Well folks, Dan Laurence responded to my previous blog post. Admittedly, I’m surprised that he agrees: The possible new law allowing cyclists to simply yield at stop signs is a bad idea. Here’s what he says:
People for the “Idaho stop” law tend to focus on the personal convenience (personal rights!) and not the epidemiological consequences (social Responsibilities!). Allowing cyclists to not stop is one more variable thrown into the set of expectations for predicting behavior of other vehicles on the road.
I actually believe that laws that treat cyclists differently from motor vehicles are, on balance, dangerous for cyclists, because they vacate commonly appreciated expectations for road behavior. To be safe, a driver needs to not only obey the law, but be able to predict what other road users are likely to do. confusion in that regard decreases safety. at least some driver’s won’t know the new law, or will be angry about it and ignore it out of spite. Moreover, the “Idaho stop” law would lead to complacency among cyclists. the increase in convenience promised by an “IDAHO STOP” comes with increased risk of collisions with motor vehicles and pedestrians.
True, compared to motor vehicles, cyclists go relatively slowly and have unobstructed vision. They are usually capable of appreciating cross-traffic risk so long as they come to a “rolling stop”. Moreover, they feel the pressure of holding back traffic behind them. Asking cyclists to signed intersections with no traffic seems ridiculous to cyclists much of the time. But the real problem is cyclists who will use the law as a reason not to bother to slow down, or develop a bad habit of thinking “this intersection never has cross traffic, so why bother to slow down?”, or who ignore the fact that cars may not see them on approach to the intersection. [Emphasis added.] This is especially true among cyclists in dark clothing without lights who ride in twilight, on gloomy days, or at night; something i see (unfortunately) all the time. There is also the problem of the car on the opposing side ready to turn left that fails to signal, or signals but thinks the cyclist will yield, and will turn left in front of the cyclist.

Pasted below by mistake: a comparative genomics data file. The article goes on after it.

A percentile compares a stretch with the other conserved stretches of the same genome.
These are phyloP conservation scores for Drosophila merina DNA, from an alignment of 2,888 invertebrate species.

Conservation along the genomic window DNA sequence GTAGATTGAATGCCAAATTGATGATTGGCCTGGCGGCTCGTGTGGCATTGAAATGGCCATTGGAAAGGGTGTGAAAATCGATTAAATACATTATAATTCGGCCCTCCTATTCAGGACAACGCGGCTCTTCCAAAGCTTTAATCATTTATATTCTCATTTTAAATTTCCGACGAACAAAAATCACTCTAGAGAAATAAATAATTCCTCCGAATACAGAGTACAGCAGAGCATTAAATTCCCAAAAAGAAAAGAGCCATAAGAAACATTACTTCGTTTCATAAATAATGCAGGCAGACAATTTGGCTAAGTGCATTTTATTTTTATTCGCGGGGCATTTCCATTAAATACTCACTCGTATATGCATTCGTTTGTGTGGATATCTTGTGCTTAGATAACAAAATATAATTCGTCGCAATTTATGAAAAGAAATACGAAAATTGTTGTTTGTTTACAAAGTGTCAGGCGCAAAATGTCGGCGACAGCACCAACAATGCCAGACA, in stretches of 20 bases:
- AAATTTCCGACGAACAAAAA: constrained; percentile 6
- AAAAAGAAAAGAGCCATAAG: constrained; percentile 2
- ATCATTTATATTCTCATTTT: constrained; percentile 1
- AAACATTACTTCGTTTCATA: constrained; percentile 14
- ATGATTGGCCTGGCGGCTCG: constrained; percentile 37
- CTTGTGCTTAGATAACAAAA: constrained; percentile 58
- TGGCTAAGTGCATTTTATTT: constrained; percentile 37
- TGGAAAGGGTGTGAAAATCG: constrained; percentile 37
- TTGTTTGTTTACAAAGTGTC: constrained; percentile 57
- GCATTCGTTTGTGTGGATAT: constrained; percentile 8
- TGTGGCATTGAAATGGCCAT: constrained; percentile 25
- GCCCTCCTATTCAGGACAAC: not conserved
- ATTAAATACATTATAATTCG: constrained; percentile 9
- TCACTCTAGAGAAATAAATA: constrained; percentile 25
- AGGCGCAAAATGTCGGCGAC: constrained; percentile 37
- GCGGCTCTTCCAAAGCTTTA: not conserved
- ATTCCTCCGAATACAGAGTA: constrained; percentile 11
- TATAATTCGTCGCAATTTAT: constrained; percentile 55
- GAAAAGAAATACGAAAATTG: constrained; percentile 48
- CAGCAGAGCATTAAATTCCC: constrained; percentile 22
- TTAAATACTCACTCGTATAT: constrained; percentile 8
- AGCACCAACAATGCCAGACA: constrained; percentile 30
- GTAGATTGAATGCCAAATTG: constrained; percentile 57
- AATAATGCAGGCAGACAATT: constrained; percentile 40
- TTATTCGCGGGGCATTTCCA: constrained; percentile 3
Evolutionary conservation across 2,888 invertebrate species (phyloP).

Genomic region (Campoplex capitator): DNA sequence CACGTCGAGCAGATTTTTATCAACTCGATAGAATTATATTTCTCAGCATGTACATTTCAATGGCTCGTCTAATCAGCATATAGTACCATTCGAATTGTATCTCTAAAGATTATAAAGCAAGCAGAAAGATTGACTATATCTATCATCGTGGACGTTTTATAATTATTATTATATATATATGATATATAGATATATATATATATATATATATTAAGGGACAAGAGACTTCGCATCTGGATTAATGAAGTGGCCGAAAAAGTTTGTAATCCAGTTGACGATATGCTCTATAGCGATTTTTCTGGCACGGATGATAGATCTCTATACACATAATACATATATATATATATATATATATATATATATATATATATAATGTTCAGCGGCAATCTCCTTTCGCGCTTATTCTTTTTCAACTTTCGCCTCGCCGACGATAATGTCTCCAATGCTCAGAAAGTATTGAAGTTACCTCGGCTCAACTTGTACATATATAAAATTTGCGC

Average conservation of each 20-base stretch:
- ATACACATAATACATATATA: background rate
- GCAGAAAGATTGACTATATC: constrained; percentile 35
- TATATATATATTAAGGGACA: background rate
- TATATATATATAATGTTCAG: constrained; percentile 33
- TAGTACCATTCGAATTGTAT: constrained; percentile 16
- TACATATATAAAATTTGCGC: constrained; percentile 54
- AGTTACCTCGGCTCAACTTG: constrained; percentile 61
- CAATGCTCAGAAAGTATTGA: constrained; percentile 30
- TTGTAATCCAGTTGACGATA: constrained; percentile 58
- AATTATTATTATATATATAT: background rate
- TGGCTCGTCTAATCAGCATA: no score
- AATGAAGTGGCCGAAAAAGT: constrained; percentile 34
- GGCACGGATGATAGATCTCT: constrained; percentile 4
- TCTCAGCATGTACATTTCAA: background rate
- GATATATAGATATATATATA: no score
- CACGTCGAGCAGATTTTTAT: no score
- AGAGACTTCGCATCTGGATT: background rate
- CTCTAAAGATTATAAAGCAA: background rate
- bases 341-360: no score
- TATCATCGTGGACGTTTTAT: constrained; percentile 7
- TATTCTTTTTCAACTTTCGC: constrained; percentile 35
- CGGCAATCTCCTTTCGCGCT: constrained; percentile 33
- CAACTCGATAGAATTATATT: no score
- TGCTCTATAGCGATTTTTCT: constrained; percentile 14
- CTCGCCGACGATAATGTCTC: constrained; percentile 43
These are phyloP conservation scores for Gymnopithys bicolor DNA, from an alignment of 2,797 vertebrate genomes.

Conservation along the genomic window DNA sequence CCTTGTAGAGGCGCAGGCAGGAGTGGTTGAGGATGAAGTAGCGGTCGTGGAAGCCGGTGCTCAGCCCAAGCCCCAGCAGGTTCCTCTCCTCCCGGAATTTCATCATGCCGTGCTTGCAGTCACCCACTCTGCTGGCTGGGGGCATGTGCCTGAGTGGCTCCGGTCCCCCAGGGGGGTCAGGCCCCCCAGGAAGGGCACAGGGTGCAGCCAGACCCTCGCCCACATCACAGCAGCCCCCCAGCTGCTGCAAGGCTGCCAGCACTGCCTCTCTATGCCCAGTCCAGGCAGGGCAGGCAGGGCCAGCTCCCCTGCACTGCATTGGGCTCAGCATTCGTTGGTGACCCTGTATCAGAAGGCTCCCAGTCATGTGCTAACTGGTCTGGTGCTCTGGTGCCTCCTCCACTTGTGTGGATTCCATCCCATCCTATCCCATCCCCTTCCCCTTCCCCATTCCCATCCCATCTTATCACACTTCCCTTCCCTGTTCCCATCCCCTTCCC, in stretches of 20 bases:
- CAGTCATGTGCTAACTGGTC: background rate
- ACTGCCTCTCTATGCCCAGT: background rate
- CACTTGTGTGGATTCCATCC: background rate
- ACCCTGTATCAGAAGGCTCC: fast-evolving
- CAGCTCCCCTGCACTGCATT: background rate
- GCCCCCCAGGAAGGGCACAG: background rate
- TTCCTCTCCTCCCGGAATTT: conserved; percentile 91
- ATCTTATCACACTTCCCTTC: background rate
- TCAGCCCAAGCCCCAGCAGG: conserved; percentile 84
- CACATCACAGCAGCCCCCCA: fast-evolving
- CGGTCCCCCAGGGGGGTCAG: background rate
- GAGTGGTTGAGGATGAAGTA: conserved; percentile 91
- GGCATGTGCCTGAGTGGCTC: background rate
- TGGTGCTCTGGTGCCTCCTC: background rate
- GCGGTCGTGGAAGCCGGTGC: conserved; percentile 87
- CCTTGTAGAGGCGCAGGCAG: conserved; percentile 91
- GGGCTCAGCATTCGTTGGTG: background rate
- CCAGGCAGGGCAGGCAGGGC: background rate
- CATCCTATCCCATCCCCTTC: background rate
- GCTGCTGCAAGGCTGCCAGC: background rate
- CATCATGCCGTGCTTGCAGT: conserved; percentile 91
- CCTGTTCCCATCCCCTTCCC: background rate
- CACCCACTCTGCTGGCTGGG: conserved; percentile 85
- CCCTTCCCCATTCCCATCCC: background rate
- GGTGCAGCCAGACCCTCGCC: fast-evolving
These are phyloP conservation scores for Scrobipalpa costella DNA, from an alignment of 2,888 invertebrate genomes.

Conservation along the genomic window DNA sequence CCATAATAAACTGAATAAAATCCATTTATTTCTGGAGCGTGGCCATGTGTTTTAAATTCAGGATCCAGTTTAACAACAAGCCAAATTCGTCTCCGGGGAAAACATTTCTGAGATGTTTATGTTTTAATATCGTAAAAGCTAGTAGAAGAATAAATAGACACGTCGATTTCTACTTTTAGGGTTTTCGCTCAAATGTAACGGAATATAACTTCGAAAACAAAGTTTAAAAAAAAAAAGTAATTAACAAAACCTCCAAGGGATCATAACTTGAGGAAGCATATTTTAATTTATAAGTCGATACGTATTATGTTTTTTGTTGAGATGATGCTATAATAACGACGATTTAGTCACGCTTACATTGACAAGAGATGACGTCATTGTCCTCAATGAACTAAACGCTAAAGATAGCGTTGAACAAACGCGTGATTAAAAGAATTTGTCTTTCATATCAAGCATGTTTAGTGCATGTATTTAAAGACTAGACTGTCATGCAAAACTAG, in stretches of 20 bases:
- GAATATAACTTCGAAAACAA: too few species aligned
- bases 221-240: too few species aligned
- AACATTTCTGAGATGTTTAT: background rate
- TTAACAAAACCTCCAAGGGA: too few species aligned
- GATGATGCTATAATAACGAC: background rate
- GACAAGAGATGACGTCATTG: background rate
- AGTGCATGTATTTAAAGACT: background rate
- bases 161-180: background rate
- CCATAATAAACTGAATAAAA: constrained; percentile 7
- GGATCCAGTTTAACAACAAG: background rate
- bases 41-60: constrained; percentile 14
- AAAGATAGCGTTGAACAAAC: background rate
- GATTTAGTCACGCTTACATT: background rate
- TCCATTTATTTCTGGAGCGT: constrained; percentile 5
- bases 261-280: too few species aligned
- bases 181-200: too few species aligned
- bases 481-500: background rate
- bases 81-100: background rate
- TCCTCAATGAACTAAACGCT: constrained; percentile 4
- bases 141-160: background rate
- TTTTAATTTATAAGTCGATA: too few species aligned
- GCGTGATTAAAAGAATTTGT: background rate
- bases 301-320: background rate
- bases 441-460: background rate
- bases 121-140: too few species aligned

I’m sure I could go on, but Catherine, as much as I don’t like stopping unnecessarily, I agree with you. As a cyclist, I think that if I run a stop sign, the risk should fall squarely on me.
Let’s not pass this law. #ItSoundsLikeABadIdea given that few cyclists are getting tickets for running stop signs, i question the need for the change in law. Better simply to treat the issue similarly to the way Seattle treats marijuana usage: a very low priority enforced only when someone is behaving recklessly.
Remember several years ago, when the State made talking on a handheld phone while driving illegal? Well, Washington State lawmakers are now proposing a much stricter law that altogether bans holding cell phones in the car.
With the rapidly developing technology in the area of wireless telecommunications, the proposal is aimed at putting an end to one hand on the wheel while the other hand is on a smart phone. The new law also includes outlawing emailing, texting, or other forms of electronic communication for drivers in Washington State.
The new proposed law is so strict that it would even be illegal to pick up and check your phone while you’re waiting for the light to change. (Ok, I admit that I’ve done that. But, this is going to end that habit for me…) If you are repeatedly fined, then you could face double-fines.
This law would not affect making hands free calls or using GPS systems. After seeing so many car accidents as the result of texting while driving or talking on the cell while driving, this bill can’t be passed soon enough.